An international team of astronomers has discovered 72 new transients – bright explosions that fade away far more quickly than a supernova. Their research will help other scientists to understand stellar evolution.
Over the past decade, astronomers have detected around 25 transients. These explosions can be as bright as a supernova, but while a supernova might last for several months, a transient might only last a week. So far nobody has been able to explain where they come from or why.
A group led by Miika Pursiainen of the University of Southampton set out to change that. Using data from the Dark Energy Survey Supernova Programme (DES-SN), they searched for events whose brightness faded quickly and checked that these did not overlap with any “normal” supernovae. They have now nearly quadrupled the number of transients we know about.
The events are hot, ranging from 10000 to 30000°C, and can be hundreds of billions of kilometres across. They also expand and cool down over time, indicating that they are some kind of explosion.
Astronomers have proposed various scenarios which might produce these transients, from neutron star collisions to stars being ripped apart by black holes (which researchers call a tidal disruption event), but Pursiainen’s team suggests that the transients are caused by something known as a shock breakout.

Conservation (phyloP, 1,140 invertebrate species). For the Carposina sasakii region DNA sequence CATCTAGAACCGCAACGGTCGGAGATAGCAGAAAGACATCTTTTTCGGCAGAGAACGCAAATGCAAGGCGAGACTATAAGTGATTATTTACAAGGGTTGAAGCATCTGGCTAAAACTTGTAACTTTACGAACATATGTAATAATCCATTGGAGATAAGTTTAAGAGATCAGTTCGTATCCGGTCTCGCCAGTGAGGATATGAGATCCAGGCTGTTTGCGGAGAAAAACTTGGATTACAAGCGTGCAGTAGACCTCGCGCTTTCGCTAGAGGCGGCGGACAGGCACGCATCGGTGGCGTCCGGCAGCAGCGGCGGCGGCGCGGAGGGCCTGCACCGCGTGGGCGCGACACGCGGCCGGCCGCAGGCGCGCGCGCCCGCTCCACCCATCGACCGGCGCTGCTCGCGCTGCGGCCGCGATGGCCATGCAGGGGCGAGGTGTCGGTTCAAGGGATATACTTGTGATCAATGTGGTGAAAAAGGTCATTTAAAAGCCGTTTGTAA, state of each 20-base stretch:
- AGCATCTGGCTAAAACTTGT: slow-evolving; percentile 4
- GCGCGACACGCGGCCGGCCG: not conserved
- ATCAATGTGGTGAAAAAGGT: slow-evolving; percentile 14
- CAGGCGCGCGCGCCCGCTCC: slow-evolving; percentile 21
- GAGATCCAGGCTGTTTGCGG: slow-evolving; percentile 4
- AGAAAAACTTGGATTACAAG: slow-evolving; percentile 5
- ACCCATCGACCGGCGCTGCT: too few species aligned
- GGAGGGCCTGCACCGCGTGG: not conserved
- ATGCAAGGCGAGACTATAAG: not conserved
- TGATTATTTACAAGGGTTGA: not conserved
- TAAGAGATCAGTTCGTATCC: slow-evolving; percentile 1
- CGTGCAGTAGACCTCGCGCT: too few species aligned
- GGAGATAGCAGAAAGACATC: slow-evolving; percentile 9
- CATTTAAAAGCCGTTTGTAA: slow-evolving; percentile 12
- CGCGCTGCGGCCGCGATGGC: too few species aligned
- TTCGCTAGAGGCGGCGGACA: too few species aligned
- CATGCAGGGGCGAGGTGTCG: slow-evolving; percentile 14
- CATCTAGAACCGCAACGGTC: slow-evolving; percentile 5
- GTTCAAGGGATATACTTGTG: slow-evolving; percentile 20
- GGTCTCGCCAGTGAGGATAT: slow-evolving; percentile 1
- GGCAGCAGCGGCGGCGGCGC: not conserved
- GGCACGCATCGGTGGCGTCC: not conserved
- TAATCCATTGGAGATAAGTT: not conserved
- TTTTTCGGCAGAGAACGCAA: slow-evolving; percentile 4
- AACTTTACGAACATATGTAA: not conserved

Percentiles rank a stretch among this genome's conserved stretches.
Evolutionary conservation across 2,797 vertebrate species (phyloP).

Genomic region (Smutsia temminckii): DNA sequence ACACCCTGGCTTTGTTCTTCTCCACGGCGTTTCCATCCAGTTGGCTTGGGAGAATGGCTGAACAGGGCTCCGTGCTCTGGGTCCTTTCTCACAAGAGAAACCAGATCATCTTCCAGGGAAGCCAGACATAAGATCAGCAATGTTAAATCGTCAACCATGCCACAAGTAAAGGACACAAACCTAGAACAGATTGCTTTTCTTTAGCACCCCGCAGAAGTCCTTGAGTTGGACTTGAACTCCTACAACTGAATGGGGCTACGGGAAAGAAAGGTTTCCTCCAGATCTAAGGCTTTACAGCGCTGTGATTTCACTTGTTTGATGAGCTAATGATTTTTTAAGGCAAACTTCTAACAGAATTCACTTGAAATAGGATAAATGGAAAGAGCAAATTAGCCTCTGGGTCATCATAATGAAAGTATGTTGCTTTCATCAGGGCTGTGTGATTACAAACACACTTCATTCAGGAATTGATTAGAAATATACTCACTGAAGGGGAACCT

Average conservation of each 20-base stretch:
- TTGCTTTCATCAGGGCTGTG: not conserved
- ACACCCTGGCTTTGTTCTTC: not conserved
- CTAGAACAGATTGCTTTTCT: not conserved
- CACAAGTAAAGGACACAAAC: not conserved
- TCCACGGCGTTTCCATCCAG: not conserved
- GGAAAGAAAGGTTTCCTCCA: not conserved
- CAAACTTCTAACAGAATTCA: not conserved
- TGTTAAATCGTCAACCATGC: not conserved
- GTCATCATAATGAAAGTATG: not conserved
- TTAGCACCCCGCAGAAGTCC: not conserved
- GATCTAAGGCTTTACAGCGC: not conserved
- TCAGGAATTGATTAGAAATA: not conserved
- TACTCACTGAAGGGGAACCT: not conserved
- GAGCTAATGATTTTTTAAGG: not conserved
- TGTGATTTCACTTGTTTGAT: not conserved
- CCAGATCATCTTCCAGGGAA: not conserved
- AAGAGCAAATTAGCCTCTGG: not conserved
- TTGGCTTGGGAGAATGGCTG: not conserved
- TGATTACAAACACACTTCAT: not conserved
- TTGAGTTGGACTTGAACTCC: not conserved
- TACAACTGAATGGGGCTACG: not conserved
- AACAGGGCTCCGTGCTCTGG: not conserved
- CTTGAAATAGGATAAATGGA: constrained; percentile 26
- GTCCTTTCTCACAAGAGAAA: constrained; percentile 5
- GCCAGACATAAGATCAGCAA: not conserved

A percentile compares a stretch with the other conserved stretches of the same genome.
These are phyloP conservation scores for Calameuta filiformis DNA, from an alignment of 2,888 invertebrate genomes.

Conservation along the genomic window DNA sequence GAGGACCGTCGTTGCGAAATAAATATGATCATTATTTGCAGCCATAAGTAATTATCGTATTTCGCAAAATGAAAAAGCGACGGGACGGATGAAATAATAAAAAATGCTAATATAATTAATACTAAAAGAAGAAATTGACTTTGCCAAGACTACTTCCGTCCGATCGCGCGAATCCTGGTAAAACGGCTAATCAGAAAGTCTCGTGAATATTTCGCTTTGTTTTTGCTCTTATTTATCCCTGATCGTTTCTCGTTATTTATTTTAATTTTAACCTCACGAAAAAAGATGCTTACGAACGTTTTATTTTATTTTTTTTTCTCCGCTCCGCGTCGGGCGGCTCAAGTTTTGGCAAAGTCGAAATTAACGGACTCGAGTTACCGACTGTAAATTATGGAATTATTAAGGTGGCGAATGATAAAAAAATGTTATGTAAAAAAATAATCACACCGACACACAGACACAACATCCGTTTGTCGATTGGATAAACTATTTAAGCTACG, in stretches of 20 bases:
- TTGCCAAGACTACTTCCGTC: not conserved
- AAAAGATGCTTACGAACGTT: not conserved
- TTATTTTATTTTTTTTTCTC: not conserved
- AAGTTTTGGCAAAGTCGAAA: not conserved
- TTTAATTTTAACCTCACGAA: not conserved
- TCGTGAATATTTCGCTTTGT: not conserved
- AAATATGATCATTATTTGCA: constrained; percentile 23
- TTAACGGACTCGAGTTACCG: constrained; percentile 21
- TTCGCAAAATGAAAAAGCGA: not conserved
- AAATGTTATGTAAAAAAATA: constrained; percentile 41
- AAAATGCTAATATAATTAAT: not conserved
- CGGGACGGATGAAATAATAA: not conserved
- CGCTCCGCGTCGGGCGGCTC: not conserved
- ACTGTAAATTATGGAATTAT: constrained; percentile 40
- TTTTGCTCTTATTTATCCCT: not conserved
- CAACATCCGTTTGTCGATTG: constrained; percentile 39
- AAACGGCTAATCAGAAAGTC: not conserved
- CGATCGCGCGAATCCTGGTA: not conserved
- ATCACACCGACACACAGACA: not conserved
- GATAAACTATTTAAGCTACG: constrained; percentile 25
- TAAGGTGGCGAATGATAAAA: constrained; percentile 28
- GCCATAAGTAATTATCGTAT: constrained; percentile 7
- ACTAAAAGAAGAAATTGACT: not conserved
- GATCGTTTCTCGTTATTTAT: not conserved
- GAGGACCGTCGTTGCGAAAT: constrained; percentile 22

In this particular kind of shock breakout, when a star’s core collapses in on itself, it sends a shock wave through some of the material surrounding the star. Here, astronomers are not seeing a star explode – they are seeing a hot cloud cool down.
Shock breakout is an attractive explanation because the time it takes the hot material to cool depends most strongly on its mass. Hence shock breakout could produce the diverse range of events that Pursiainen’s group and others have seen.
However, some of the transients don’t brighten and fade in a way that would be consistent with shock breakout. It could be more than one process is at work, but the team need to search for more transients to see if this is the case. This is exactly what they plan to do in order to compare these transients with “normal” supernovae, along with seeing how far away these transients are from Earth.
“The DES-SN survey is there to help us understand dark energy, itself entirely unexplained,” said Pursiainen. “That survey then also reveals many more unexplained transients than seen before. If nothing else, our work confirms that astrophysics and cosmology are still sciences with a lot of unanswered questions!”
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